No matter how much you ate on Thanksgiving, if you haven’t eaten anything since, you are hungry. That is how the physical bread and body works But there is a Bread and water that feeds the Spirit. When we partake of this Bread and water, we will never be hungry or thirsty again, because there is a perpetual supply flowing from our Lord and Savior.
There is a huge difference in being hungry and hungering, both in the natural and the Spiritual. The only time I have ever really been hungry was after 3 days with no food on a survival training exercise. But I can eat a big meal and still hunger for some good old lemon icebox pie. We could have eaten a couple of hours ago and there is no way that we could actually be hungry. Yet, the sight of our favorite dessert can make our mouth water. That is the way we should be spiritually, we can be filled and refilled with the Spirit and still hunger for more. We should be filled, but it should never be enough. We should be filled, but always thirsting for more. 6 Blessed are those who hunger and thirst for righteousness, for they shall be filled.–Matthew 5:6 (NKJV)
Jesus is the Bread and the water that sustains eternal life.
1 After this, Jesus crossed over to the far side of the Sea of Galilee, also known as the Sea of Tiberias. 2 A huge crowd kept following him wherever he went, because they saw his miraculous signs as he healed the sick. 3 Then Jesus climbed a hill and sat down with his disciples around him. 4 (It was nearly time for the Jewish Passover celebration.) 5 Jesus soon saw a huge crowd of people coming to look for him. Turning to Philip, he asked, “Where can we buy bread to feed all these people?” 6 He was testing Philip, for he already knew what he was going to do. 7 Philip replied, “Even if we worked for months, we wouldn’t have enough money to feed them!”—John 6:1-7 (NLT)
Philip and the other disciples had been following Jesus for a while now. They had seen Jesus perform miracle after miracle. Even now, a huge crowd was approaching Jesus because they knew about His miraculous work. Jesus sees this as an opportunity to test Philip. He asks Philip, “Where will we buy bread to feed these people?” Philip doesn’t answer the question Jesus asks, instead, he makes a statement about their lack. It doesn’t seem to enter his mind that the Bread of Life is sitting right in front of him. When Jesus asks us to do something for Him, what do we see? What is our answer? Don’t we do basically what Philip did? “Even if, we_______, we wouldn’t have enough! (fill in the blank with whatever you think you would have to do to accomplish the mission). Most of us, like Philip, avoid the question and look at what we don’t have. Jesus will never ask us to do a work for Him without providing everything we need to accomplish the task. All he wants is our availability and all we need to finish the work is Jesus. If we do what Jesus asks us to do, the oil and the flour will not run out. 15 The widow went and did as Elijah had told her, and all of them had enough food for many days. 16 As the Lord had promised through Elijah, the bowl did not run out of flour nor did the jar run out of oil.—1 Kings 17:15, 16 (GNT)
41 “Then the king will say to those on his left, ‘Get away from me! God has cursed you! Go into everlasting fire that was prepared for the devil and his angels! 42 I was hungry, and you gave me nothing to eat. I was thirsty, and you gave me nothing to drink. 43 I was a stranger, and you didn’t take me into your homes. I needed clothes, and you didn’t give me anything to wear. I was sick and in prison, and you didn’t take care of me.’ 44 “They, too, will ask, ‘Lord, when did we see you hungry or thirsty or as a stranger or in need of clothes or sick or in prison and didn’t help you?’ 45 “He will answer them, ‘I can guarantee this truth: Whatever you failed to do for one of my brothers or sisters, no matter how unimportant they seemed, you failed to do for me.’ Matthew 25:41-45 (God’s Word Translation)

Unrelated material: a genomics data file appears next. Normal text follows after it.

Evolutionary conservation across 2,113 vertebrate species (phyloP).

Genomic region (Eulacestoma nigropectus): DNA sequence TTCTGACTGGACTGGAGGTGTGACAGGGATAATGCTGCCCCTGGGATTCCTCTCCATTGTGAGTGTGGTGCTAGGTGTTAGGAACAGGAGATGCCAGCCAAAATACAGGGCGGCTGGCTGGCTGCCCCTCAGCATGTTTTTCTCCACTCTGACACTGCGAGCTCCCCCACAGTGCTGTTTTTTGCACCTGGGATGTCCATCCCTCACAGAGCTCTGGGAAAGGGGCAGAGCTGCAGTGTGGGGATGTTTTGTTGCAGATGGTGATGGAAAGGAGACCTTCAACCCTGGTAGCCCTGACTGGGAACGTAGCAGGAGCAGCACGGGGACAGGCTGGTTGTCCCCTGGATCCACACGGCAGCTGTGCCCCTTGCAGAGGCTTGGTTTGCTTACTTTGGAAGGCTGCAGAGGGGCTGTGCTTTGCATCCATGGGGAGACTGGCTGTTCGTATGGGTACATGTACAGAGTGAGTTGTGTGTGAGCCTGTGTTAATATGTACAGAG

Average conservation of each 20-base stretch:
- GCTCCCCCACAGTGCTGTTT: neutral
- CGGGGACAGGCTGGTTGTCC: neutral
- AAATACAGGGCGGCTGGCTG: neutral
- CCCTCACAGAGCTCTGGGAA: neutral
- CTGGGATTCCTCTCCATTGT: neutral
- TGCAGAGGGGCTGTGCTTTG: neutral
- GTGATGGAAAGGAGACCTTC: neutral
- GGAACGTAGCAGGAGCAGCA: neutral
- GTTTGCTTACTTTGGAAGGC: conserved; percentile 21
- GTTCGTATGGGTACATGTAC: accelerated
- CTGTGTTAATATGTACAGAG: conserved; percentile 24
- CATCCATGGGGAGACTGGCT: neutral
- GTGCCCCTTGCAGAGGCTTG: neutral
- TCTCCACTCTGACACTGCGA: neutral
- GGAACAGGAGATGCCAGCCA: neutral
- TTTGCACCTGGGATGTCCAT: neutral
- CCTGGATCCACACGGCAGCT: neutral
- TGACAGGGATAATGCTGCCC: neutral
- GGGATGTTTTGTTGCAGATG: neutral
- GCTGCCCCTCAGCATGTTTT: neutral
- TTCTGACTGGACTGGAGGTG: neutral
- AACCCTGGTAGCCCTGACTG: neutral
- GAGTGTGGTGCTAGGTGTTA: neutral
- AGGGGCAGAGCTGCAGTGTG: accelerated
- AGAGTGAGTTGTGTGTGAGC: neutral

I cannot read these verses without being reminded of how little I do for others. True, my resources are very limited, but it is also true that if we have a home in which to live, food for today and tomorrow, and one extra set of clothing, we are richer than 80% of the world’s population.
How much is too much? How little is too little? These are questions we all need to talk to God about and let Him answer those questions for us. I think how we receive those answers from God will go a long way in showing us where our hearts and our treasures lie. What would happen if we really and truthfully depended on God to supply our every need? Could we, would we do it? The apostles did. 7 He called the twelve apostles, sent them out two by two, and gave them authority over evil spirits. 8 He instructed them to take nothing along on the trip except a walking stick. They were not to take any food, a traveling bag, or money in their pockets. 9 They could wear sandals but could not take along a change of clothes. Mark 6: 7-9 (God’s Word Translation)
I am probably going too far with this (something that I usually do when I am researching and meditating on topics), but I sometimes feel conviction when I open my closet door and see clothes hanging there that I haven’t worn this year (and probably not last year, either). And, even though I have a very small refrigerator and pantry, I have food that I could share. Especially this time of year with the Thanksgiving and Christmas seasons approaching, as well as the cold weather that is coming. Material things, in and of themselves, are neutral, but our attitudes, thoughts, and our ultimate actions regarding those things are not neutral.